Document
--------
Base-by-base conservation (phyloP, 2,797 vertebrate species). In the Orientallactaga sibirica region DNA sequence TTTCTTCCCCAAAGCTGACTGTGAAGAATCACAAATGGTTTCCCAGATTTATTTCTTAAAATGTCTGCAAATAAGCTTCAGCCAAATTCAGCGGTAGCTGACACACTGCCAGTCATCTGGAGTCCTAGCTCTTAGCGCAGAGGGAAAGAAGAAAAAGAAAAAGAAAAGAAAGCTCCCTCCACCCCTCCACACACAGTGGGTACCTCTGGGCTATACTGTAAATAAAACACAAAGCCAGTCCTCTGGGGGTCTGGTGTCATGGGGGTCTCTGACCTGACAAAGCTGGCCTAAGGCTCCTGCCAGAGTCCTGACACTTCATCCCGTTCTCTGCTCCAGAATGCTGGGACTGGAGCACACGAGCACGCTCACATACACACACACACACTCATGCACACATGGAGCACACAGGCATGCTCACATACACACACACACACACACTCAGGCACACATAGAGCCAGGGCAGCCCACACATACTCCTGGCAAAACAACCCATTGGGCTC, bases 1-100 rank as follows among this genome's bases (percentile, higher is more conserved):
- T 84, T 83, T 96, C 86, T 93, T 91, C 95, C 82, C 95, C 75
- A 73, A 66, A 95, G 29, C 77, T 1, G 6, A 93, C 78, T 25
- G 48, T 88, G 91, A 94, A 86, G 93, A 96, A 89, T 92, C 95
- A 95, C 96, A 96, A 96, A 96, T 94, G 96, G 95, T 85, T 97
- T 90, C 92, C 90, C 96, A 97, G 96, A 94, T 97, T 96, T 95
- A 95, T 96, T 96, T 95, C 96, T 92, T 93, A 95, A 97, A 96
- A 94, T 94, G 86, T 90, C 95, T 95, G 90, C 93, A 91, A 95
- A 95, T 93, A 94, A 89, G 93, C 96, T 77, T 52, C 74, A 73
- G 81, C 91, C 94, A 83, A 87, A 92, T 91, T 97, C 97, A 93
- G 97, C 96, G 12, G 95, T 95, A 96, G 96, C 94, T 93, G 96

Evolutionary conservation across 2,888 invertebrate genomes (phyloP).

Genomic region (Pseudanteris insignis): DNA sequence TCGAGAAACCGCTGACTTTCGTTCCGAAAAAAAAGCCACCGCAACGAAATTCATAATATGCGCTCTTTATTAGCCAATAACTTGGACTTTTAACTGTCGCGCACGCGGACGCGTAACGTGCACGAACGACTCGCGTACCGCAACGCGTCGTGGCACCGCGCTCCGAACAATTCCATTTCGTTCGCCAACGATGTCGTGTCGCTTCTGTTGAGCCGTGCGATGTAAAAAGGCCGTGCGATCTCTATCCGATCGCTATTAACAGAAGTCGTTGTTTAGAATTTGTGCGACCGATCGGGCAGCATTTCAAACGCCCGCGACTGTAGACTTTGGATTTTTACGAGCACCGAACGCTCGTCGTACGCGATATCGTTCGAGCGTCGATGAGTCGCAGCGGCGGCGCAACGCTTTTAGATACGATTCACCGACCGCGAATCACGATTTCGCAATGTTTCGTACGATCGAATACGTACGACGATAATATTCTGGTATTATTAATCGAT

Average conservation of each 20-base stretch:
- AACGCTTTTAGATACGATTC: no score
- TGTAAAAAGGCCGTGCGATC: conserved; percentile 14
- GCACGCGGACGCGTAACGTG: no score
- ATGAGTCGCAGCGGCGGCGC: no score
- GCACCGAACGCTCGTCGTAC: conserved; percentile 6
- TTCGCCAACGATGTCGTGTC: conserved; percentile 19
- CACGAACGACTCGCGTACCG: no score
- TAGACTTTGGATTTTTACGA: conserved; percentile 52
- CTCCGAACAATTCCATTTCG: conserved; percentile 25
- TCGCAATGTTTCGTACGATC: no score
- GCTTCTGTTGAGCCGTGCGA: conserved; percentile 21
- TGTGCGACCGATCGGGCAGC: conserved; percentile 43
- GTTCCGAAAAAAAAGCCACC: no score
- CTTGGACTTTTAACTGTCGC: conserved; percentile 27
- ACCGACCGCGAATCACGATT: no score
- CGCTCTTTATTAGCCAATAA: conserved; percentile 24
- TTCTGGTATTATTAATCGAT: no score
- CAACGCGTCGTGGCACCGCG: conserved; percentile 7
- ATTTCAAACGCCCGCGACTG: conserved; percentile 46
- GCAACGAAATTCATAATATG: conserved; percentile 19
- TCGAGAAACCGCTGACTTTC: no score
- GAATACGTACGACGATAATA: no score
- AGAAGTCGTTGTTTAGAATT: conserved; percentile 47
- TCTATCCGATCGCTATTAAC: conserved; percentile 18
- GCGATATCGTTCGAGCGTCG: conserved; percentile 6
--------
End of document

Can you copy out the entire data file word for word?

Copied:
Base-by-base conservation (phyloP, 2,797 vertebrate species). In the Orientallactaga sibirica region DNA sequence TTTCTTCCCCAAAGCTGACTGTGAAGAATCACAAATGGTTTCCCAGATTTATTTCTTAAAATGTCTGCAAATAAGCTTCAGCCAAATTCAGCGGTAGCTGACACACTGCCAGTCATCTGGAGTCCTAGCTCTTAGCGCAGAGGGAAAGAAGAAAAAGAAAAAGAAAAGAAAGCTCCCTCCACCCCTCCACACACAGTGGGTACCTCTGGGCTATACTGTAAATAAAACACAAAGCCAGTCCTCTGGGGGTCTGGTGTCATGGGGGTCTCTGACCTGACAAAGCTGGCCTAAGGCTCCTGCCAGAGTCCTGACACTTCATCCCGTTCTCTGCTCCAGAATGCTGGGACTGGAGCACACGAGCACGCTCACATACACACACACACACTCATGCACACATGGAGCACACAGGCATGCTCACATACACACACACACACACACTCAGGCACACATAGAGCCAGGGCAGCCCACACATACTCCTGGCAAAACAACCCATTGGGCTC, bases 1-100 rank as follows among this genome's bases (percentile, higher is more conserved):
- T 84, T 83, T 96, C 86, T 93, T 91, C 95, C 82, C 95, C 75
- A 73, A 66, A 95, G 29, C 77, T 1, G 6, A 93, C 78, T 25
- G 48, T 88, G 91, A 94, A 86, G 93, A 96, A 89, T 92, C 95
- A 95, C 96, A 96, A 96, A 96, T 94, G 96, G 95, T 85, T 97
- T 90, C 92, C 90, C 96, A 97, G 96, A 94, T 97, T 96, T 95
- A 95, T 96, T 96, T 95, C 96, T 92, T 93, A 95, A 97, A 96
- A 94, T 94, G 86, T 90, C 95, T 95, G 90, C 93, A 91, A 95
- A 95, T 93, A 94, A 89, G 93, C 96, T 77, T 52, C 74, A 73
- G 81, C 91, C 94, A 83, A 87, A 92, T 91, T 97, C 97, A 93
- G 97, C 96, G 12, G 95, T 95, A 96, G 96, C 94, T 93, G 96

Evolutionary conservation across 2,888 invertebrate genomes (phyloP).

Genomic region (Pseudanteris insignis): DNA sequence TCGAGAAACCGCTGACTTTCGTTCCGAAAAAAAAGCCACCGCAACGAAATTCATAATATGCGCTCTTTATTAGCCAATAACTTGGACTTTTAACTGTCGCGCACGCGGACGCGTAACGTGCACGAACGACTCGCGTACCGCAACGCGTCGTGGCACCGCGCTCCGAACAATTCCATTTCGTTCGCCAACGATGTCGTGTCGCTTCTGTTGAGCCGTGCGATGTAAAAAGGCCGTGCGATCTCTATCCGATCGCTATTAACAGAAGTCGTTGTTTAGAATTTGTGCGACCGATCGGGCAGCATTTCAAACGCCCGCGACTGTAGACTTTGGATTTTTACGAGCACCGAACGCTCGTCGTACGCGATATCGTTCGAGCGTCGATGAGTCGCAGCGGCGGCGCAACGCTTTTAGATACGATTCACCGACCGCGAATCACGATTTCGCAATGTTTCGTACGATCGAATACGTACGACGATAATATTCTGGTATTATTAATCGAT

Average conservation of each 20-base stretch:
- AACGCTTTTAGATACGATTC: no score
- TGTAAAAAGGCCGTGCGATC: conserved; percentile 14
- GCACGCGGACGCGTAACGTG: no score
- ATGAGTCGCAGCGGCGGCGC: no score
- GCACCGAACGCTCGTCGTAC: conserved; percentile 6
- TTCGCCAACGATGTCGTGTC: conserved; percentile 19
- CACGAACGACTCGCGTACCG: no score
- TAGACTTTGGATTTTTACGA: conserved; percentile 52
- CTCCGAACAATTCCATTTCG: conserved; percentile 25
- TCGCAATGTTTCGTACGATC: no score
- GCTTCTGTTGAGCCGTGCGA: conserved; percentile 21
- TGTGCGACCGATCGGGCAGC: conserved; percentile 43
- GTTCCGAAAAAAAAGCCACC: no score
- CTTGGACTTTTAACTGTCGC: conserved; percentile 27
- ACCGACCGCGAATCACGATT: no score
- CGCTCTTTATTAGCCAATAA: conserved; percentile 24
- TTCTGGTATTATTAATCGAT: no score
- CAACGCGTCGTGGCACCGCG: conserved; percentile 7
- ATTTCAAACGCCCGCGACTG: conserved; percentile 46
- GCAACGAAATTCATAATATG: conserved; percentile 19
- TCGAGAAACCGCTGACTTTC: no score
- GAATACGTACGACGATAATA: no score
- AGAAGTCGTTGTTTAGAATT: conserved; percentile 47
- TCTATCCGATCGCTATTAAC: conserved; percentile 18
- GCGATATCGTTCGAGCGTCG: conserved; percentile 6